At a time when many traditional news outlets are cutting back their coverage of religion, the Huffington Post has announced a new section of the website called HuffPost Religion.
It’s being edited by Paul Brandeis Raushenbush, a Baptist minister and Associate Dean of Religious Life at Princeton U.
The queen herself, omnipresent liberal media pundit Arianna Huffington, explains:
Religion plays a central role in American life. Yet, all too often, when talking about it, we end up talking at each other instead of with each other. This is a shame, especially at a time like this, when the economic struggle in many people’s lives has led to a deeper questioning of our values and priorities. Whether you are a believer or not, this is an essential conversation to have, and I’m delighted we will be having it on HuffPost.
Her line-up includes a good number of familiar liberal/moderate voices: Jim Wallis, Sister Joan Chittister, Deepak Chopra, Robert Thurman, Steven Waldman, Feisal Rauf, Yehuda Berg, Tony Campolo, and many, many more.
I took a quick look at the site and found some interesting stuff, like music mogul Russell Simmons’ explanation of why he does Transcendental Meditation. (“At its depths, life is an ocean of energy, intelligence, and bliss. And that ocean lies within us all.”)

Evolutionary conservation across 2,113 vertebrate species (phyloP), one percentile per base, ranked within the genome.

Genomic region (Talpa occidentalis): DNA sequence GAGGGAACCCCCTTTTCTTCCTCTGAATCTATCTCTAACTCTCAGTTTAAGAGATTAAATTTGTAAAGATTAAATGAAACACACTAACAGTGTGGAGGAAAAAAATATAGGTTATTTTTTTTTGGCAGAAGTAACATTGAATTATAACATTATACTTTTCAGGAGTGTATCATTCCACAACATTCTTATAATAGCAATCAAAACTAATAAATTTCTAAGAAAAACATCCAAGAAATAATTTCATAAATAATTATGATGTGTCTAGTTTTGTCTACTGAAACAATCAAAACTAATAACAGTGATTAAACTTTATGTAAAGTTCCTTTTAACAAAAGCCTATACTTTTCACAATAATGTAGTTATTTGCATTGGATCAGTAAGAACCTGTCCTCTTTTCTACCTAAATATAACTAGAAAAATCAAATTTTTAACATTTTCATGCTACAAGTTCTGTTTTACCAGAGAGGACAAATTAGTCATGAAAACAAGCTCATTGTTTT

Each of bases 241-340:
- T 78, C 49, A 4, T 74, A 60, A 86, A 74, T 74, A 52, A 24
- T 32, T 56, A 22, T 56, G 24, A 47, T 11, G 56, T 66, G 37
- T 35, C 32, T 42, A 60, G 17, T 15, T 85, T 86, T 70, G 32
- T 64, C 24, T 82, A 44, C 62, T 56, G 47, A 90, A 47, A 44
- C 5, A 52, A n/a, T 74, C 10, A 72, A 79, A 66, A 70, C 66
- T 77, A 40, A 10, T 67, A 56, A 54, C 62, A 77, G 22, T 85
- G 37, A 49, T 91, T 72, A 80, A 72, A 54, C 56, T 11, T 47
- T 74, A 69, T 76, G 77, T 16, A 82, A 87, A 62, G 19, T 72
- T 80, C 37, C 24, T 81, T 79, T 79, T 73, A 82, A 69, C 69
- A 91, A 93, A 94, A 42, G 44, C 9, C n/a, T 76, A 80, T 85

Liberal Christian writer Brian McLaren asks “10 questions that are transforming the faith” (for some), including these: “Who is Jesus and why is he so important? Why do Christians present such different visions or versions of Jesus? How do we sort through the different versions to get a more balanced and accurate understanding of Jesus?”
It’s not, ahem, for everyone.
I was struck by an essay by Eddie S. Glaude, Jr., chair of the Center for African American Studies at Princeton, called “The Black Church is Dead.”
He writes of the “routinization of black prophetic witness.” It’s something I’ve wondered about, but have rarely heard black Christians discuss.
Too often the prophetic energies of black churches are represented as something inherent to the institution, and we need only point to past deeds for evidence of this fact. Sentences like, “The black church has always stood for…” “The black church was our rock…” “Without the black church, we would have not…” In each instance, a backward glance defines the content of the church’s stance in the present — justifying its continued relevance and authorizing its voice. Its task, because it has become alienated from the moment in which it lives, is to make us venerate and conform to it.
But such a church loses it power. Memory becomes its currency. Its soul withers from neglect. The result is all too often church services and liturgies that entertain, but lack a spirit that transforms, and preachers who deign for followers instead of fellow travelers in God.
(Evan Agostini/Associated Press)